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Full wavefield decomposition of high-frequency secondary microseisms reveals distinct arrival azimuths for Rayleigh and Love waves

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journal contribution
posted on 2023-05-19, 09:49 authored by Gal, M, Anya ReadingAnya Reading, Simon EllingsenSimon Ellingsen, Koper, KD, Burlacu, R
In the secondary microseism band (0.1–1.0 Hz) the theoretical excitation of Rayleigh waves (Rg/LR), through oceanic wave-wave interaction, is well understood. For Love waves (LQ), the excitation mechanism in the secondary microseism band is less clear. We explore high-frequency secondary microseism excitation between 0.35 and 1 Hz by analyzing a full year (2013) of records from a three-component seismic array in Pilbara (PSAR), Australia. Our recently developed three-component waveform decomposition algorithm (CLEAN-3C) fully decomposes the beam power in slowness space into multiple point sources. This method allows for a directionally dependent power estimation for all separable wave phases. In this contribution, we compare quantitatively microseismic energy recorded on vertical and transverse components. We find the mean power representation of Rayleigh and Love waves to have differing azimuthal distributions, which are likely a result of their respective generation mechanisms. Rayleigh waves show correlation with convex coastlines, while Love waves correlate with seafloor sedimentary basins. The observations are compared to the WAVEWATCH III ocean model, implemented at the Institut Français de Recherche pour l'Exploitation de la Mer (IFREMER), which describes the spatial and temporal characteristics of microseismic source excitation. We find Love wave energy to originate from raypaths coinciding with seafloor sedimentary basins where strong Rayleigh wave excitation is predicted by the ocean model. The total power of Rg waves is found to dominate at 0.35–0.6 Hz, and the Rayleigh/Love wave power ratio strongly varies with direction and frequency.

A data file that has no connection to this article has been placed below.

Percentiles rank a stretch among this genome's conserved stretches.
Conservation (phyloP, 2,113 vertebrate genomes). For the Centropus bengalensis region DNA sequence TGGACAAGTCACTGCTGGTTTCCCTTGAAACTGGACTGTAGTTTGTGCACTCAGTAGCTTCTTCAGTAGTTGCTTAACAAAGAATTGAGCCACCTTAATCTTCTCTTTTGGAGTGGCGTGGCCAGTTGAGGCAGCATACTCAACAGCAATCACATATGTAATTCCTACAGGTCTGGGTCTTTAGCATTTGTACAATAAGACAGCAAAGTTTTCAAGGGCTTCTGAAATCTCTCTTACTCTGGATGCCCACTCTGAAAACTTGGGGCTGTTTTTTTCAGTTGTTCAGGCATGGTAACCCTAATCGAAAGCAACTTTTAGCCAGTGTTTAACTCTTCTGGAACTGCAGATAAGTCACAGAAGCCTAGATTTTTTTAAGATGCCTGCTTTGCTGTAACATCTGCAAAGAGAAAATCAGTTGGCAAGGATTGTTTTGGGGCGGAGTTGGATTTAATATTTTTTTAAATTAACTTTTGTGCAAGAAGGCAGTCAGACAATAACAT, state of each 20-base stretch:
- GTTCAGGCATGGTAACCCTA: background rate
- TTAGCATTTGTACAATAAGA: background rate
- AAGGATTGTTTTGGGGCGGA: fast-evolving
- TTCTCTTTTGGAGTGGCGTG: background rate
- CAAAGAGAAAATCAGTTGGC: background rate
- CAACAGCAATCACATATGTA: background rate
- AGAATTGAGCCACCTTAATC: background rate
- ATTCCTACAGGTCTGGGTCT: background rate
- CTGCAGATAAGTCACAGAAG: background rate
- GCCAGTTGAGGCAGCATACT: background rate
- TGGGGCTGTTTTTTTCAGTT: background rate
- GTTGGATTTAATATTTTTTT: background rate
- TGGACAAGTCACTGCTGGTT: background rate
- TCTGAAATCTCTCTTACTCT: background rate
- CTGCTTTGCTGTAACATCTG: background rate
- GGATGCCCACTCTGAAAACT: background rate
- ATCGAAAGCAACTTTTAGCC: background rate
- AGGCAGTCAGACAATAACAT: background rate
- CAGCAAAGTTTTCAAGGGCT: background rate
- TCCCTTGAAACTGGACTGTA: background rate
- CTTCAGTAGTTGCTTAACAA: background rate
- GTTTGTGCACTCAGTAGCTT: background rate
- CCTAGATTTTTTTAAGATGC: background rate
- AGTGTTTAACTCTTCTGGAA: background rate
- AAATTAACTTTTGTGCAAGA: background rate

Australian Research Council


Publication title

Journal of Geophysical Research: Solid Earth










School of Natural Sciences


Wiley-Blackwell Publishing Inc.

Place of publication

United States

Rights statement

© 2017. American Geophysical Union.

Repository Status

  • Restricted

Socio-economic Objectives

Expanding knowledge in the earth sciences

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